Get ready HR: You’ll likely have to curb conflict as employees return to work on-site.
Many employees may bring ongoing issues to the office. Nearly two-thirds say they’ve had conflict – and been in trouble for it – while working remotely, according to a Paychex study.
But you can help front-line managers curb conflict, or mitigate it when it inevitably bubbles up.
Here are two expert-driven strategies to handle conflict now and whenever it arises.
Train, practice receptiveness
To prevent conflict, leaders want to practice, preach and teach “conversational receptiveness.” And there’s a good case for it.
“When we appear receptive to listening to and respecting others’ opposing positions, they find our arguments to be more persuasive, our research shows,” says Francesca Gino, a behavioral scientist, Harvard Business School professor and author of Sidetracked: Why Our Decisions Get Derailed, and How We Can Stick to the Plan.
So when faced with conflict – opposing views on values, tasks or relationships – avoid trying to make others change their minds. Instead, become receptive.
- Recognize the others’ perspectives. Show you’re engaged, even interested, by saying, “I understand that …” or “I believe what you’re saying is ….” Then add, “Thank you because ….” Explain what you understand, proving you listened and want to talk with purpose, not argue.
- Hedge your claims. You don’t need to be overly assertive, or conversely, tentative, with your views. Take the middle road. Avoid soft words, such as “might,” and harsh words, such as “must.” State your view simply.
- Be positive with your argument. For instance, avoid statements such as, “We should not …” or “You can not …” Better: “Let’s consider the benefits of …” or “We might find positive results by considering ….”
- Focus on agreement. In conflict, it’s easier to focus on where we disagree – and become defensive. Instead, find a small, shared value and comment. For instance, “I agree we both want this pandemic to end.”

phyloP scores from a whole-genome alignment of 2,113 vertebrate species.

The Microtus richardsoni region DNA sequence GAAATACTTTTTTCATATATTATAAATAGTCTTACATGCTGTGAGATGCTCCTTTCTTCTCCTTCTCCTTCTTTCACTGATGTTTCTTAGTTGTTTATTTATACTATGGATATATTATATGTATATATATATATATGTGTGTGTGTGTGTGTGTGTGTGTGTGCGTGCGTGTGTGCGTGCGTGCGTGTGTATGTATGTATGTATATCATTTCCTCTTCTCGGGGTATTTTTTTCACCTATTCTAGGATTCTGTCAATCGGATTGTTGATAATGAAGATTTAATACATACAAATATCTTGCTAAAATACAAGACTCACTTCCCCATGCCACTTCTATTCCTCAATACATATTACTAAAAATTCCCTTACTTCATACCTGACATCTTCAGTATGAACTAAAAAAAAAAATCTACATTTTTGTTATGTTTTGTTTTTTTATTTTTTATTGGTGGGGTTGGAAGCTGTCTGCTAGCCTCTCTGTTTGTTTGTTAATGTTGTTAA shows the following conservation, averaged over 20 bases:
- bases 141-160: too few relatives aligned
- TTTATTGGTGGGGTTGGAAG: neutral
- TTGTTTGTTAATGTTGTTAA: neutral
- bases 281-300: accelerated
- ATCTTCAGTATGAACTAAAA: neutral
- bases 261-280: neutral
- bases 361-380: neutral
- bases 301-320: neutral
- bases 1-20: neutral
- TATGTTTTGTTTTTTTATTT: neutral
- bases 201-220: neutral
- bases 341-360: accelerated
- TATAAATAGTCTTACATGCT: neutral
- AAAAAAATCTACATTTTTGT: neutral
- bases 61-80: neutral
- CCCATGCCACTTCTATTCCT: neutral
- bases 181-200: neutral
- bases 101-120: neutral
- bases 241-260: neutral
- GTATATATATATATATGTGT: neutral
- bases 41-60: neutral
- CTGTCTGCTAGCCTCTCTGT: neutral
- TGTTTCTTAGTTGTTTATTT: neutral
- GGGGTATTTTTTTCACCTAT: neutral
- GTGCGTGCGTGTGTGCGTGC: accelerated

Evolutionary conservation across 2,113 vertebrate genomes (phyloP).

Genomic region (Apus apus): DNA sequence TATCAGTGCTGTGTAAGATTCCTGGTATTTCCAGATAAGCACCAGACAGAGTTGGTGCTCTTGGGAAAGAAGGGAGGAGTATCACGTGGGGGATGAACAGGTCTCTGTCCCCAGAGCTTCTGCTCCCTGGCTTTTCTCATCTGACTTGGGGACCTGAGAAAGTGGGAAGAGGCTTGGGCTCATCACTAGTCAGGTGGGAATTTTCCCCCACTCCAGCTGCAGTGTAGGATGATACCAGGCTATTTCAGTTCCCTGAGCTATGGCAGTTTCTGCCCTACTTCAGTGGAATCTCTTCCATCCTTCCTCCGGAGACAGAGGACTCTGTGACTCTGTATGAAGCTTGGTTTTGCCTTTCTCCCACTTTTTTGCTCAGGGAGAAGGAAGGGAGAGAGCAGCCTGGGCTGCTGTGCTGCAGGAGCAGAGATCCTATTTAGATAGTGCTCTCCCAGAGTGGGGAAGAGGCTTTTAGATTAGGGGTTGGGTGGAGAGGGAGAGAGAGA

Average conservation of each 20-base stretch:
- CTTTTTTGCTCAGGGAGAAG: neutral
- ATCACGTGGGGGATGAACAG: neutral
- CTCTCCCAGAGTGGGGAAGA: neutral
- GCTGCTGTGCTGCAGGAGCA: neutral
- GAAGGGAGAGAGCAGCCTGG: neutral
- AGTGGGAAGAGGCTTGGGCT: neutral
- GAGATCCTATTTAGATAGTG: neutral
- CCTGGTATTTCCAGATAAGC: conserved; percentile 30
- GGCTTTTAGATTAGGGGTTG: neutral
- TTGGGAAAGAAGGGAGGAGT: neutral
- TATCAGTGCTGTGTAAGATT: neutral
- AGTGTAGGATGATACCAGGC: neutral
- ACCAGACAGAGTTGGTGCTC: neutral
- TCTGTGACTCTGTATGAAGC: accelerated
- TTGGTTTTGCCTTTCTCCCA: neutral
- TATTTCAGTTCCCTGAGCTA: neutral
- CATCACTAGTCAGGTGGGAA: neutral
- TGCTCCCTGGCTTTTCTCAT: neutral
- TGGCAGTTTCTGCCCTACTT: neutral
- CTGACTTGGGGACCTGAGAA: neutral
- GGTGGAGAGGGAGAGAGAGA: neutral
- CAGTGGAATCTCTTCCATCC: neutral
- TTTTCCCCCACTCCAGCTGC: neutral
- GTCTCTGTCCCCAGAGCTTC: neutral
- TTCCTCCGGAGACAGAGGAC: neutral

Step into active conflict
When it comes to existing conflict – an active argument or employee complaint – leaders need to step in.
- Reflect to connect. Remove some intensity and move toward a productive conversation by recognizing emotions without validating or condemning them. Say, “It sounds like you’re frustrated. Do I have that right?”
- Ask three questions. 1) What do you want me to know? 2) How might I help here? 3) Should the three (or more) of us talk privately? The answers will reveal how to move forward – or if you even need to do any more than hear the answers.
- Assess the situation. Dye says the situation usually falls into one of these categories: Venting, misunderstanding, opposing priorities, differing goals, personality conflicts and toxic behavior.
- Pick your solution. If the problem is venting, let it be. For misunderstandings, opposing priorities, differing goals and personality conflicts, you’ll want to talk and work through them. Get HR involved with toxic behavior.
- Schedule the finish. Set up a time in the future when you all can review what happened, how it was resolved and check everyone followed through on commitments and responsibilities.